When You Get Sick
If you are truly sick, stay home. Don't bring your germs to work; your coworkers and your patients really don't want to share your germs. See your doctor if necessary. Get rest and drink fluids so that you can get well as soon as possible. In an already short staffed environment, they need you back at work.
Colds and flu will make their rounds. Be sure to get a flu shot when available. A pneumonia vaccine may also be advisable especially if you work on a medical floor where you can find yourself exposed more often than other nurses. Discuss this with your physician. Do your best to avoid exposure and to keep yourself healthy. Reduce your stress, improve your nutritional habits, and get plenty of fluids and sleep. Don't let yourself get run down.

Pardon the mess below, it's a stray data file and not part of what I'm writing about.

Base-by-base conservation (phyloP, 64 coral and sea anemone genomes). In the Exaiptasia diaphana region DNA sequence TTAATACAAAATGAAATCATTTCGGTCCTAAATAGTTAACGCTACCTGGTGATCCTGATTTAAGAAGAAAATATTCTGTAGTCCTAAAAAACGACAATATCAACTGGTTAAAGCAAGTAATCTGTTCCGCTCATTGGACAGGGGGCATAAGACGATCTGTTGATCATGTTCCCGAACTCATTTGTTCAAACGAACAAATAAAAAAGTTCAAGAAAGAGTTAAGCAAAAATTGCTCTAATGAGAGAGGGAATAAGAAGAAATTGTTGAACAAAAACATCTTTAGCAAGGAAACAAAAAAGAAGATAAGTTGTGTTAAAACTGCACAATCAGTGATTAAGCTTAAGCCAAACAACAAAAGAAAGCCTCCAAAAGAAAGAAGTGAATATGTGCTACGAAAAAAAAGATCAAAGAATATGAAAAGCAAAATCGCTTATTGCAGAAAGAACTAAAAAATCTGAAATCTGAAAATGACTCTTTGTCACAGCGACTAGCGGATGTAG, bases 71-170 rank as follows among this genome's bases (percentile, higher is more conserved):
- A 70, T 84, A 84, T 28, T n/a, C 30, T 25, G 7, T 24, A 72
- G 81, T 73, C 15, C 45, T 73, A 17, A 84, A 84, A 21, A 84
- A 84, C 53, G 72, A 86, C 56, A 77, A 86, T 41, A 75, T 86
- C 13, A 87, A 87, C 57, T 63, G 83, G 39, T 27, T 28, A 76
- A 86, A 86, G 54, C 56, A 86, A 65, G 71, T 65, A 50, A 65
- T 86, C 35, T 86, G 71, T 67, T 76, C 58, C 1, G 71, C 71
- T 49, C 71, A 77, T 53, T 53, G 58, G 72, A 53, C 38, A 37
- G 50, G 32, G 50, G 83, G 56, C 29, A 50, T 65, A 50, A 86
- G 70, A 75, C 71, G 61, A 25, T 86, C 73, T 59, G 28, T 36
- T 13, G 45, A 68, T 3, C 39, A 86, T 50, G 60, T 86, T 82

You also need to use your time off wisely. Don't call off and play hooky. Show up for work as scheduled, and when you have paid time off available to you, request time off in advance for recreational activities. Once in a while, you will really need a mental health day, and this can be a legitimate reason to stay home, but again try to use your time wisely. Use your days off to provide yourself a mental and physical break from health care. Try to schedule your household duties during the week before or after work. If you are organized, these duties shouldn't pile up on you so that you have to spend your entire day off doing laundry.
Don't try to overextend yourself. Some nurses work three twelve-hour shifts a week at one hospital and two or three shifts more at another. This may make you a lot of money, but it can wear you down and burn you out quickly. Be reasonable and realistic. Sooner or later those who overextend themselves hit a brick wall. That's when mistakes and injuries are more likely to happen. Take care of yourself, and if you are sick, keep your germs at home.